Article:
The Power of D is never more evident than when you don’t have it. That’s why establishing a distribution network is often the first order of business among manufacturers launching new products, product lines or line extensions in the pet industry. Creating this network effectively boils down to these four steps:
The best source of information on pet product distributors is the Pet Industry Distributors Association. PIDA’s online distributor locator allows you to find distributors by service area, location and, in some cases, specialty.
In addition to its web site, PIDA offers opportunities for face-to-face contact between distributors and their manufacturer trading partners. The Pet Industry Leadership Conference, co-sponsored by PIDA and the American Pet Products Association and held at the beginning of each year, offers several networking and educational opportunities. Included among these is a series of executive conferences where distributors meet one-on-one with their suppliers. PIDA and APPA also co-sponsor Global Pet Expo, held annually in March.
Distributors in the pet industry typically rely on three sources for information on new products.
If you’re not already familiar with advertising and exhibiting opportunities in the pet industry, you can find links to the organizations that provide them at www.pida.org.
For direct contact, many manufacturers use e-mail to make initial contact with distributors. They follow up with relevant product samples and a request for a face-to-face meeting.
There is a misconception that pet product distributors are not looking for new products. Nothing could be further from the truth. New items fuel growth for every segment of the industry — including distributors. They are always looking for products that grow their business.
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Pet product distributors have rigorous standards for taking on new products. The typical distributor stocks more than 12,000 skus, so new to you is not necessarily new to them. When asked to take on something new, the first consideration is whether the product or line will be profitable. Here are some questions that factor into the profitability analysis.
What is the distributor’s margin? Distributors add value for manufacturers in several areas. They streamline the distribution process by allowing manufacturers to ship in larger quantities to fewer locations. They improve cash flow by allowing manufacturers to work with fewer, more reliable accounts. They have built relationships with retailers that can help manufacturers market their products. This value has cost. Distributors must cover those costs and make a fair profit in exchange for their services.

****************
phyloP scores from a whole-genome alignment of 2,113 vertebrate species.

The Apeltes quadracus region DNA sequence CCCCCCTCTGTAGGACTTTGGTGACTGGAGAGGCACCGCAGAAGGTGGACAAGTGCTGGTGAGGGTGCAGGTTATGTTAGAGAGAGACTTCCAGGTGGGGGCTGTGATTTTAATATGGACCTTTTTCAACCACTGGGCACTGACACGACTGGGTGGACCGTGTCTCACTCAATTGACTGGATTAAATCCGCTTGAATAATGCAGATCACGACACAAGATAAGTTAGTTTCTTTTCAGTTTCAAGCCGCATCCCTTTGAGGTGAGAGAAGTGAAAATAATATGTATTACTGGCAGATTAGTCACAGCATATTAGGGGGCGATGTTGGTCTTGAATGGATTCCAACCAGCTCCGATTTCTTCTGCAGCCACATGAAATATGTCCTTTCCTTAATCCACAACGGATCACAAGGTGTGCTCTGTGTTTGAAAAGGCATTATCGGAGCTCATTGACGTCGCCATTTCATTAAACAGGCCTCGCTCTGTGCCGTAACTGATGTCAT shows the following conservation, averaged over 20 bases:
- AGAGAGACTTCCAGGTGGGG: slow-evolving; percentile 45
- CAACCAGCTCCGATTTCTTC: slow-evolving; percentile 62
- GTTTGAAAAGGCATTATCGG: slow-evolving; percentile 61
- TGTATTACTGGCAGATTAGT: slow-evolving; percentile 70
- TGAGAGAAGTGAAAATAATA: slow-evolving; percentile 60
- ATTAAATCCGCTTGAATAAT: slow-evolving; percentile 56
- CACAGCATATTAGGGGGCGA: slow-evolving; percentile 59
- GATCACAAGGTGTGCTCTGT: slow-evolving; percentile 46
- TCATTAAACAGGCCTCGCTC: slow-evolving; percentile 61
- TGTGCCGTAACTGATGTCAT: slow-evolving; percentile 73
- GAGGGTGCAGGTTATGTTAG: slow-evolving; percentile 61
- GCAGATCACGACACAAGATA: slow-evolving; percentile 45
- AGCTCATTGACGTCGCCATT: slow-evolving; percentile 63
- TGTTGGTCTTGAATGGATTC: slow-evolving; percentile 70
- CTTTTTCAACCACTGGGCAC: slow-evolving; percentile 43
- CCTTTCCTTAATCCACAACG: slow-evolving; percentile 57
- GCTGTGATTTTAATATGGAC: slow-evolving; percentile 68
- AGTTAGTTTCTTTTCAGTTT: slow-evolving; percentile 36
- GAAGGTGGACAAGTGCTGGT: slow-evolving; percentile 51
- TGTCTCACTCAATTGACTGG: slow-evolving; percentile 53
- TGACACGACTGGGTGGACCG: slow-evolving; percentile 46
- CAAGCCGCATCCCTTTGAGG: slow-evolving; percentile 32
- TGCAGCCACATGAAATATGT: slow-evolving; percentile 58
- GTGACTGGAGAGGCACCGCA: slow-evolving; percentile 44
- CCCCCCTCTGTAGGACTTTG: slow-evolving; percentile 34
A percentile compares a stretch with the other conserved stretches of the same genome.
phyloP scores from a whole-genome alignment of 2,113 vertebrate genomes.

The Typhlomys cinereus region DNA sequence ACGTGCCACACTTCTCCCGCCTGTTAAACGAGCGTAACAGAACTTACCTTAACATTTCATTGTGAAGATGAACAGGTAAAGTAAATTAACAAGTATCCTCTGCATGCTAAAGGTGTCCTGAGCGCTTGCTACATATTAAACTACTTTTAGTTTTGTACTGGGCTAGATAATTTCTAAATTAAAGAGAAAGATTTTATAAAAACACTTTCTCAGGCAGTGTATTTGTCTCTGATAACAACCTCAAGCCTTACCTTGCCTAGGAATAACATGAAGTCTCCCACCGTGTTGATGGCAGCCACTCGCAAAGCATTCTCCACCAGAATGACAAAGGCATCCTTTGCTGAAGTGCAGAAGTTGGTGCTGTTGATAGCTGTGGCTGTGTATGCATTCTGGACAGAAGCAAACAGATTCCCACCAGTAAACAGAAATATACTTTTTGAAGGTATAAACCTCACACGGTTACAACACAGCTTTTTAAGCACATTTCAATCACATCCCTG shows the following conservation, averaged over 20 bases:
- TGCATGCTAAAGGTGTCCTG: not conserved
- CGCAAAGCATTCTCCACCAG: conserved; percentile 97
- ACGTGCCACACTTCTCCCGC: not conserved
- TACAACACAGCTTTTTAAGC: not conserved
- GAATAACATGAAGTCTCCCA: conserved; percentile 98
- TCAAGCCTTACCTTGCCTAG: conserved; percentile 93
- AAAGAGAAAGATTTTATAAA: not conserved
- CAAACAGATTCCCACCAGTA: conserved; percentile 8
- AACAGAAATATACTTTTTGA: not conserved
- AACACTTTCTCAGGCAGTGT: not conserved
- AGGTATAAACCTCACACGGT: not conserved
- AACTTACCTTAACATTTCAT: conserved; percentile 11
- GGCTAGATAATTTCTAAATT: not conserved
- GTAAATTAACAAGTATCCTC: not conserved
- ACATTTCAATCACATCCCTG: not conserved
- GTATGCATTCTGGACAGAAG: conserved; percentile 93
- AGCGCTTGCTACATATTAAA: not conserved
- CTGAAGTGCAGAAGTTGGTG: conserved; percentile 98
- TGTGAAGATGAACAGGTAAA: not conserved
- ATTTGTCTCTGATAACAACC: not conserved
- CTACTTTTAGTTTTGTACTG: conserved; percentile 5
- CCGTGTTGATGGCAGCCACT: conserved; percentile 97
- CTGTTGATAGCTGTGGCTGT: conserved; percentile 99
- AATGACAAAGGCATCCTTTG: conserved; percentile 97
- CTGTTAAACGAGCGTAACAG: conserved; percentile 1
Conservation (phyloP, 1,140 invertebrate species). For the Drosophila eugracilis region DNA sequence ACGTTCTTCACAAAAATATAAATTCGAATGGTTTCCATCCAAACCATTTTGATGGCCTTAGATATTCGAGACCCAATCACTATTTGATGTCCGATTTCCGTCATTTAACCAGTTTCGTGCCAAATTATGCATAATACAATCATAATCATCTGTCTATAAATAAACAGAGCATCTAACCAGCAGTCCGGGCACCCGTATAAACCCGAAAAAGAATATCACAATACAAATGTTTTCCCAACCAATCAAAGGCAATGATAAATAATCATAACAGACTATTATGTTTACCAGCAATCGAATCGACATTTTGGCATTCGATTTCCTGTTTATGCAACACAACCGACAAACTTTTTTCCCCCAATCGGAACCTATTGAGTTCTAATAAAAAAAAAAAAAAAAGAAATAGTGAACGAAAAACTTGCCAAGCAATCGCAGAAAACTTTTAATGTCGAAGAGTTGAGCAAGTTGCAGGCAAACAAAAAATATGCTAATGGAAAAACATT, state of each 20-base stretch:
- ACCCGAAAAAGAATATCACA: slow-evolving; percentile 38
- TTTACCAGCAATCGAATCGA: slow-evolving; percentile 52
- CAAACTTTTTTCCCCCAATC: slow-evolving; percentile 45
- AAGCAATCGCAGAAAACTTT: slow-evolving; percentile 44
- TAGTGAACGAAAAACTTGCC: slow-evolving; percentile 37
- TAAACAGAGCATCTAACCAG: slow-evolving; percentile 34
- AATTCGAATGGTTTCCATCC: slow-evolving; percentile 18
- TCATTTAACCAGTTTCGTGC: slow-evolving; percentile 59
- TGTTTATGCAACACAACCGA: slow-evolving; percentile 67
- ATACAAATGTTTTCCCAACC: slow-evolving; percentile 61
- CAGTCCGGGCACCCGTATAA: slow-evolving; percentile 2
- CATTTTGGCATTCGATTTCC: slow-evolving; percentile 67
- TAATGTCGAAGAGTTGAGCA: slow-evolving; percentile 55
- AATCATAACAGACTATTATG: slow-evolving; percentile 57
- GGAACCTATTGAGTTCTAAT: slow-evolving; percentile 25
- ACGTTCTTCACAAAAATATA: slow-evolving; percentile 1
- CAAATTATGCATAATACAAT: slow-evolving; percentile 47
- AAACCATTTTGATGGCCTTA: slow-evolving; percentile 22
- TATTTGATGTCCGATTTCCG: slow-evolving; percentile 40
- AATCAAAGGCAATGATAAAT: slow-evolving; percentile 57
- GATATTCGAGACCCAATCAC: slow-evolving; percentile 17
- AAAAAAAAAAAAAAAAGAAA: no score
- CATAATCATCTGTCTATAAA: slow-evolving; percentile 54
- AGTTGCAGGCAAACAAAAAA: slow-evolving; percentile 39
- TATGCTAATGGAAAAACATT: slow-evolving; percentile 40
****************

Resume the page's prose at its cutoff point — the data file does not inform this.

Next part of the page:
Is the product or line truly unique? “Me too” and “new to you” knock-offs and line extensions typically do not grow a distributor’s business. They simply shift dollars from one manufacturer to another. Distributors are looking for products that will increase sales both for them and their customers.
Are the distributor’s competitors carrying the product? Like every business, distributors are looking for a competitive edge. If a distributor perceives that a product is over-distributed in their area, the product becomes less appealing.
Will the manufacturer be a competitor? Distributors are looking for partners rather than competitors. Most distributors welcome manufacturer contact with retailers as it adds value to the marketing process. However, manufacturers that sell directly to retail accounts in a distributor’s area are competing directly with that distributor.
Can the product be sold into other markets serviced by the distributor? Many pet product distributors also sell to the veterinary or agricultural markets. If a product has appeal in those markets as well, it has increased profit potential.
Equally important as competitive pricing is a complete marketing plan that reaches down to the retail level. Successful new lines must be something retailers want to buy. That interest starts with the manufacturer and a complete marketing plan is essential.
Service is another important factor impacting successful distribution. Maintaining good fill rates and shipping products promptly allows the distributor to keep inventory levels lower while facilitating more desirable inventory turns, both of which add dollars to the distributor’s bottom line.
The bottom line on establishing effective distribution is looking at things from the distributor’s perspective. Get to know distributor issues and how distributors function. Communicate to the distributor how your product line enhances their business. Demonstrate your ability to market your products effectively. Finally, help make the distribution channel efficient through proper packaging, reliable shipping and good fill rates. This will drive cost out of the channel, get your products to market faster and put the Power of D to work for you.